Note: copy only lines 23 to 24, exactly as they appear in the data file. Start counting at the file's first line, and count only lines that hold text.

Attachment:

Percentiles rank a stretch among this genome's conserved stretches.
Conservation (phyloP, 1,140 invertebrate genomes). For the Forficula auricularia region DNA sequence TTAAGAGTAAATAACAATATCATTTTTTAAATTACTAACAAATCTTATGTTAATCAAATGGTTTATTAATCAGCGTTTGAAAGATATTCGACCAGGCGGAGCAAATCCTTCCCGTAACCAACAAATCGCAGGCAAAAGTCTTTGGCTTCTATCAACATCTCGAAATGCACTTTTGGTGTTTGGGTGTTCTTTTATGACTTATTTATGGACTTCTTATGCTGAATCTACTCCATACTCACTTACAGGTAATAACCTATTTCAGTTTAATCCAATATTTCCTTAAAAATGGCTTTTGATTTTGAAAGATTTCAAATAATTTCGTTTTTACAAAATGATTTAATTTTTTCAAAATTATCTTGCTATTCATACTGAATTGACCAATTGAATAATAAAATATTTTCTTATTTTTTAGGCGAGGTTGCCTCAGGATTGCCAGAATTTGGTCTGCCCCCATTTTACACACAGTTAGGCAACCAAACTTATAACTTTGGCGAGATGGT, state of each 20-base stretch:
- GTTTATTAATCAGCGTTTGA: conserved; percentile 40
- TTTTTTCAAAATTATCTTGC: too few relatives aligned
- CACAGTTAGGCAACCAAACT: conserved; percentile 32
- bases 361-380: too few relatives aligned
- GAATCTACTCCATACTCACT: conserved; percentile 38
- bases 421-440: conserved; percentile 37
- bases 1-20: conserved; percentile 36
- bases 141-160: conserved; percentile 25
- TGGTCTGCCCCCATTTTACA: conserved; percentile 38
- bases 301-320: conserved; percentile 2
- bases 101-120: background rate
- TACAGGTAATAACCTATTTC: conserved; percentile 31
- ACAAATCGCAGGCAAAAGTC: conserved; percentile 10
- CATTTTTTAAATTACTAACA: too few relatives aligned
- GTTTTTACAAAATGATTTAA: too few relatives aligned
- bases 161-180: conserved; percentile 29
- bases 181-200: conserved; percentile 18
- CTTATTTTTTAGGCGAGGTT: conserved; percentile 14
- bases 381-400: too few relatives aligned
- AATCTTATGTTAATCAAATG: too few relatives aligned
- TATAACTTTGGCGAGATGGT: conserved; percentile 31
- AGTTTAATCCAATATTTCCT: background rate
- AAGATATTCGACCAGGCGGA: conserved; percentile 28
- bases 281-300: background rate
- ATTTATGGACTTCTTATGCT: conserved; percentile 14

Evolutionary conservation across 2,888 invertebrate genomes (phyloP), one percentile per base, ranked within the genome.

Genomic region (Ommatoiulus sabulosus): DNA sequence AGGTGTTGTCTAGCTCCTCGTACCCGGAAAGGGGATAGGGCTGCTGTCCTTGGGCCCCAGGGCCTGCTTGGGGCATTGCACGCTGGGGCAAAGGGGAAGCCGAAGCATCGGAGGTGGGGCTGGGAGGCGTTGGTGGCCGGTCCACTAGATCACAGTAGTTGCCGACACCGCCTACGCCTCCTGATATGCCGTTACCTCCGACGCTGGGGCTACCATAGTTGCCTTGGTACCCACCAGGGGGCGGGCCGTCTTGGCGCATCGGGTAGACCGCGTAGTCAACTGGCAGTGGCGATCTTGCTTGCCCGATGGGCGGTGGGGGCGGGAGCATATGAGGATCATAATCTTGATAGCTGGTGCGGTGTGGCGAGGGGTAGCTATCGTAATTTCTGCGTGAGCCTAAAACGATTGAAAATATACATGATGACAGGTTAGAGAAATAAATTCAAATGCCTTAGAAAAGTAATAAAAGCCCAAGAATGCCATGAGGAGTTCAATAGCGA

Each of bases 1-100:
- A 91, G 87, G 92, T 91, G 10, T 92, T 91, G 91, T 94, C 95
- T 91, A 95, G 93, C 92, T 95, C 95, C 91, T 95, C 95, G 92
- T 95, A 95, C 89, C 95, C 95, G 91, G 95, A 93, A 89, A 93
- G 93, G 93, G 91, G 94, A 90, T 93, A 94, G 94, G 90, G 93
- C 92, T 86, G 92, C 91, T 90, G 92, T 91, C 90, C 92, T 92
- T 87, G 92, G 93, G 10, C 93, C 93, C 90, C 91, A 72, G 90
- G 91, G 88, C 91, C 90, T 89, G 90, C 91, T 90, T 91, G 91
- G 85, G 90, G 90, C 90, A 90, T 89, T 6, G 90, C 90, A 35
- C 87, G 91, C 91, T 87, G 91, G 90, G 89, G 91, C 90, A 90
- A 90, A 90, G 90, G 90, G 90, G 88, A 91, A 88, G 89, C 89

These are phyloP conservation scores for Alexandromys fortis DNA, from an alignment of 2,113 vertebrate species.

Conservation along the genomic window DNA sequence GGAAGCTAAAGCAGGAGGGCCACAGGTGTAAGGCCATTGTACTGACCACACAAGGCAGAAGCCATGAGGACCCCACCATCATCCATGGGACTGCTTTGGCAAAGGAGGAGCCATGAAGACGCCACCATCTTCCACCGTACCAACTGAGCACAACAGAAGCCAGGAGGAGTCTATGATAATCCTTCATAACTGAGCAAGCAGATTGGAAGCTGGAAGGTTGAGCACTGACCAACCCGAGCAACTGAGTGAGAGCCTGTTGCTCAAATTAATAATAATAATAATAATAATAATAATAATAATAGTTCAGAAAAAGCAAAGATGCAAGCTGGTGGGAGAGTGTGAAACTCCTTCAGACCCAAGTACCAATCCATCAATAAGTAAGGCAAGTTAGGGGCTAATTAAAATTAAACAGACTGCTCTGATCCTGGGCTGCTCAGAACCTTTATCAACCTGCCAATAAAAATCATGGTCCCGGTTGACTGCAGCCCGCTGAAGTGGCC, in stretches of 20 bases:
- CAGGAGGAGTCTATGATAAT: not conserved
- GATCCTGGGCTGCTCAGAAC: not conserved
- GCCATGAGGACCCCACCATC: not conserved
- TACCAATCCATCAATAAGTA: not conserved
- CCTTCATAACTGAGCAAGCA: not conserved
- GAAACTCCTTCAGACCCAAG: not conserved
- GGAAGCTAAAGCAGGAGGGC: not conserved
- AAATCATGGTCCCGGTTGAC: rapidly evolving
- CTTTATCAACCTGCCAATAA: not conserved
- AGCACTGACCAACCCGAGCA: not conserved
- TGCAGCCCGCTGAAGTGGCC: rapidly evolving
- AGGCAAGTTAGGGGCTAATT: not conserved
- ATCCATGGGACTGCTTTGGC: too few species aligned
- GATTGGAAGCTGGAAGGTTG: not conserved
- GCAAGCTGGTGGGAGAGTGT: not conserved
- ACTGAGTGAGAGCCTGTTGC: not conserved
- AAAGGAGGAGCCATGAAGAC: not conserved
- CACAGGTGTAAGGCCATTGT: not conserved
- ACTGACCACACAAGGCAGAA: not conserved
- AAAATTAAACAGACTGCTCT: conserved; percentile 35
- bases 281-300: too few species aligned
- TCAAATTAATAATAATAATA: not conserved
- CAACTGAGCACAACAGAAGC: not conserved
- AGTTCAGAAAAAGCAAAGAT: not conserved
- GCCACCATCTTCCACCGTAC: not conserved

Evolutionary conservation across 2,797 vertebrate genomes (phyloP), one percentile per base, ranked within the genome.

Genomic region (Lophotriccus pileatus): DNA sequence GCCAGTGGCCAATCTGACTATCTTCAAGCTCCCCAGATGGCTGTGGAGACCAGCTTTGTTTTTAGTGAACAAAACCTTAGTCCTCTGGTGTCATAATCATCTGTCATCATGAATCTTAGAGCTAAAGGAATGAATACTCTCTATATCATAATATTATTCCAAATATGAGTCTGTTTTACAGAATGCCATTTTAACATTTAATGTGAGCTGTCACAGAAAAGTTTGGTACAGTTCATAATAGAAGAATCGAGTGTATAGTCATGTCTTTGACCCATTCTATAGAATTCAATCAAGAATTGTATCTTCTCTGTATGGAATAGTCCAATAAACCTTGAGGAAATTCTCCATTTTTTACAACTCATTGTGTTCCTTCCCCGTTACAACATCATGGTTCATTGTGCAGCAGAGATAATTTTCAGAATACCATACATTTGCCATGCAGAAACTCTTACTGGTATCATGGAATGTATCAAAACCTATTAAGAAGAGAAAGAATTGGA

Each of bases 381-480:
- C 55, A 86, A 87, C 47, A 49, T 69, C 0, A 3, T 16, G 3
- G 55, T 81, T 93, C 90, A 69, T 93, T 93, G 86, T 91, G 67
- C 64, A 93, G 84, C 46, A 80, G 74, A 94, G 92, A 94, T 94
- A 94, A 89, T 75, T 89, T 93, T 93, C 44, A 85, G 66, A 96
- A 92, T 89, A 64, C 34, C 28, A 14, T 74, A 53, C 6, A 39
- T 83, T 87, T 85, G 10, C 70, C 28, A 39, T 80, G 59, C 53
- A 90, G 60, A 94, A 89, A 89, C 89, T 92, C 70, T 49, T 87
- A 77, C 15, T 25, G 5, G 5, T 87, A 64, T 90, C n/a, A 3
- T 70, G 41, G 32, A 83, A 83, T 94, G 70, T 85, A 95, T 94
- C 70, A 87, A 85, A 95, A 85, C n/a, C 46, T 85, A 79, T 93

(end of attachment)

- TATAACTTTGGCGAGATGGT: conserved; percentile 31
- AGTTTAATCCAATATTTCCT: background rate